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The New York Times reports this morning on the curious dilemma facing food manufacturers as they contemplate the low-carbohydrate universe.

On the one hand, there are products - like potatoes - that simply don't lend themselves to low-carb versions. And, the NYT writes, "even if food producers did manage to come up with lower-carb versions of high-carb foods in the lab, marketing them could risk undermining the producers' core products. But if they do nothing and ignore consumer preferences, sales could decline even further. That puts producers, especially producers of agricultural commodities like wheat and rice, who typically have modest marketing budgets, on the defensive."

Trade organizations are looking for ways to combat the low-carb trend:

    • The Florida Department of Citrus plans a $1.8 million advertising and marketing campaign positioning orange juice as a "smart" carbohydrate, "playing up the health benefits associated with oranges."

    • The Potato Board is rolling out a $4 million, 18-month advertising and marketing campaign suggesting that consumers "Get the skinny on America's favorite vegetable."

    • Perhaps the most aggressive plan being considered is by the USA Rice Federation, which has been contemplating a campaign listing the top-ten reasons to avoid a low-carb diet, including the allegations that low-carb diets cause bad breath and constipation.


According to the NPD Group, about 10 million Americans, or 3.5 percent of the population, currently is on a low-carb diet. However, it is estimated that as many as 40 million Americans have tried Atkins, the South Beach diet, or one of its low-carb brethren - even though there remain some medical questions about the long-term health impact of a low-carb regimen.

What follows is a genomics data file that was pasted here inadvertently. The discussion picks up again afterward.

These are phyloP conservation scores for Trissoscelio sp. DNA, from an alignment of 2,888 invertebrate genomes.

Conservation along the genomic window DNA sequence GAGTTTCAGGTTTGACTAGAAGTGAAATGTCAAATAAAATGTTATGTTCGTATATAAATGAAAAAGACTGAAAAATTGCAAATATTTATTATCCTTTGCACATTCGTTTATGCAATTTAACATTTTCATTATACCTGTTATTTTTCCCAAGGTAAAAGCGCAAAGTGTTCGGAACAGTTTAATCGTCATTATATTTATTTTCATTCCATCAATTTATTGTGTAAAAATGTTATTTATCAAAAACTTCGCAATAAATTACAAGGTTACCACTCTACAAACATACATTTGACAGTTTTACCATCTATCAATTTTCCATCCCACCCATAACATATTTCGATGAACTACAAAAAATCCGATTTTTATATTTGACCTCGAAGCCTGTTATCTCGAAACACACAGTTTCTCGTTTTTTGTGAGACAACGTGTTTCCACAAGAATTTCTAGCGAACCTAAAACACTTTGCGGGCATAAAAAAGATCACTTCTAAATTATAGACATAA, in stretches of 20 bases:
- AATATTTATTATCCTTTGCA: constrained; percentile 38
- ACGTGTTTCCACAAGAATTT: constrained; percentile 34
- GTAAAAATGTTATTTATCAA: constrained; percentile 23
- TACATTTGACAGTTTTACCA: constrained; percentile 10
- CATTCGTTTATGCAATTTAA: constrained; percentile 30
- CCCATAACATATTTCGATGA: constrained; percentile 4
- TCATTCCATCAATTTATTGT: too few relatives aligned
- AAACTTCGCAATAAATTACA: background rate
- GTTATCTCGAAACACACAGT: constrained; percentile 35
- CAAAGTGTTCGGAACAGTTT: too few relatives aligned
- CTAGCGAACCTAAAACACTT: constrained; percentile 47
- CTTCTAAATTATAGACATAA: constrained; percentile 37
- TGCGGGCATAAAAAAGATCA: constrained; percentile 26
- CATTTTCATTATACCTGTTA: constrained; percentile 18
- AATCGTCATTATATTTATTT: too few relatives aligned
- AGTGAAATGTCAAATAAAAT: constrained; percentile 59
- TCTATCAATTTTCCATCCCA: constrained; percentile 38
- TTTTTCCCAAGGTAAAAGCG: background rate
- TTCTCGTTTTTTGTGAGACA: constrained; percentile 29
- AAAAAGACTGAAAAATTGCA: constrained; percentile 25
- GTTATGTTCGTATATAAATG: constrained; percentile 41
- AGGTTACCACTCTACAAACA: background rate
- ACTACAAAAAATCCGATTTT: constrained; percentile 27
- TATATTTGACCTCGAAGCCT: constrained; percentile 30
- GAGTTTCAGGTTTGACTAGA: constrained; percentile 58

The NYT writes that the Atkins Diet wants people to consume just 20 grams of carbohydrates a day in the first stage of the diet. But the Institute of Medicine suggests that 130 grams of carbohydrate is the recommended minimum daily intake for adults and children. People actually eat a lot more than that; the national median carbohydrate intake for men is 200 to 330 grams a day and 180-230 grams for women.

The debate continues.

"First it was fat, now it's carbs," Dr. Kelly D. Brownell, director of the Center for Eating and Weight Disorders at Yale University, tells the NYT. "People see these foods that are being labeled as being low in carbs and they think they're being issued a free pass. They're not paying attention to calories, and they're being duped once again by the food industry into thinking they're doing something positive."
KC's View:
Actually, we'd pay real money to see the commercials on-air about low carb diets causing constipation; it could run back-to-back with the Budweiser commercial with the flatulent horse.

We have to admit that we think one of the reasons retailers are beginning to jump all over the low-carb trend is that, with the introduction of all these new products, there is the promise of new slotting allowances.

The prudent approach, we think, is to cater to the low-carb trend while keeping an eye on the horizon…because we think it is extremely likely that there will be low-carb fallout or backlash. If we were a nutritionist, we'd be trying to figure out ways to position ourselves for the post-low-carb environment.

The bigger problem for retailers and manufacturers is that there are people out there saying things like consumers are being "duped once again by the food industry into thinking they're doing something positive." We're not sure it is as manipulative as all that…but we do think it creates image problems for the business.